“My fear at this point isn’t that we either make progress or we don’t. We have to make progress. We don’t have a choice.” Katie Jordan, Senior Policy Advisor for North America, The Internet Society
Additionally, there are striking discrepancies between the FCC’s data and the broadband deployment data collected by private entities. Recent research from BroadbandNow estimates 42 million residents lack access to broadband, while Microsoft data from last September finds that 162 million people do not have internet available at broadband speeds.
The massive differences in reporting harms data credibility and illustrates the need for a total reboot of federal process, Francella Ochillo, executive director of internet advocacy group Next Century Cities, told Smart Cities Dive.
“What we know is that it doesn’t matter if either number is true, we know it’s just wrong,” she said. “I don’t know any scientific study that has that type of spread that thinks the results are accurate.”
Jordan said the data and clear inequities should be enough to spur action of some sort, but expressed concern that only short-term fixes will be explored.
“My fear at this point isn’t that we either make progress or we don’t,” she said. “We have to make progress. We don’t have a choice. The entire planet knows now that not having internet access is not an option. My fear really is what kind of progress do we make. Are we OK with putting Band-Aids everywhere and hoping that’s enough or are we going to really solve this problem?”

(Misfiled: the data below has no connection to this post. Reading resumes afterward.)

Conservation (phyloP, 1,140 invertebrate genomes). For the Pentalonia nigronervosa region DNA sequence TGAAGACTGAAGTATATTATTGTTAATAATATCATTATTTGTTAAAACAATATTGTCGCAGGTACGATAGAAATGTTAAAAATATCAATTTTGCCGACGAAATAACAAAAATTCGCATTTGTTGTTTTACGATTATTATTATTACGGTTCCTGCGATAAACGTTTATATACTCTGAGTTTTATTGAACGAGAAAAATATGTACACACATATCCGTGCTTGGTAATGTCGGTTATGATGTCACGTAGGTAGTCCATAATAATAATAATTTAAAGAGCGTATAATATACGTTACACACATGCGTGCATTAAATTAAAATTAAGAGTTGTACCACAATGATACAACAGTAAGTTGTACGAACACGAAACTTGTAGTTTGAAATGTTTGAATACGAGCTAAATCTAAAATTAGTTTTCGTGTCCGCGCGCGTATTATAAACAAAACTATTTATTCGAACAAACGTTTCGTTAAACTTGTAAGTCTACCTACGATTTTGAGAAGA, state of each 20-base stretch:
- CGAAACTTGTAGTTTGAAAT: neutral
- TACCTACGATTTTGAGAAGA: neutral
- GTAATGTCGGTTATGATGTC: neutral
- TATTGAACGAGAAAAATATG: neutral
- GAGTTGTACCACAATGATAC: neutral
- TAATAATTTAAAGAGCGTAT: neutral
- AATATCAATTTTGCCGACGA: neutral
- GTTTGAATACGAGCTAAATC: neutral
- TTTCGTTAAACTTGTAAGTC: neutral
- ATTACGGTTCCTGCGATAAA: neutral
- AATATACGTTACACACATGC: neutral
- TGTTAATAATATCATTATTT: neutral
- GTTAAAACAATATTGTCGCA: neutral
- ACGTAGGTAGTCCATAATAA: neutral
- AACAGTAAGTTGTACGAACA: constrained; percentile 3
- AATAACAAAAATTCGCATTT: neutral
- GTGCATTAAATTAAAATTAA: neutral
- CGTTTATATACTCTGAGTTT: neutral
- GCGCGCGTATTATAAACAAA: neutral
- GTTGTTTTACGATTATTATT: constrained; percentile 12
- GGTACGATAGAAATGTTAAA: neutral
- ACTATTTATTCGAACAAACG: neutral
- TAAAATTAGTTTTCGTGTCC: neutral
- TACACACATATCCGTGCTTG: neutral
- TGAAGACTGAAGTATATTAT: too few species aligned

Myriad companies and associations signed the Federal Communications Commission’s (FCC) Keep Americans Connected pledge to keep internet services on regardless of a customers’ inability to pay phone or internet bills; waive late fees; and open up Wi-Fi hotspots to Americans in need. While the FCC has touted this pledge as effective, prompting Chair Ajit Pai to extend it through June 30, internet equity advocates said the solutions are not sustainable long-term.
“[If] the water stopped running for a day, yes, we could probably all take out a couple of gallons of water and figure it out, but after a while, people are going to say, ‘What are we doing about the actual plumbing and the piping?'” Ochillo said.
There are already competing visions of how to improve broadband internet access, especially with a large infrastructure package mooted in Congress in a bid to stimulate the economy.
House Democrats released a proposal in late April — a continuation of the $760 billion Moving Forward Framework put out in January — that includes an updated broadband initiative to invest $80 billion over five years on deploying necessary broadband infrastructure and beginning a $5 billion program to distribute low-interest financing for deployment.
In a statement, House Majority Whip James Clyburn, D-SC, said internet must be made accessible to all, just as electricity was made accessible to all through the 1936 Rural Electrification Act.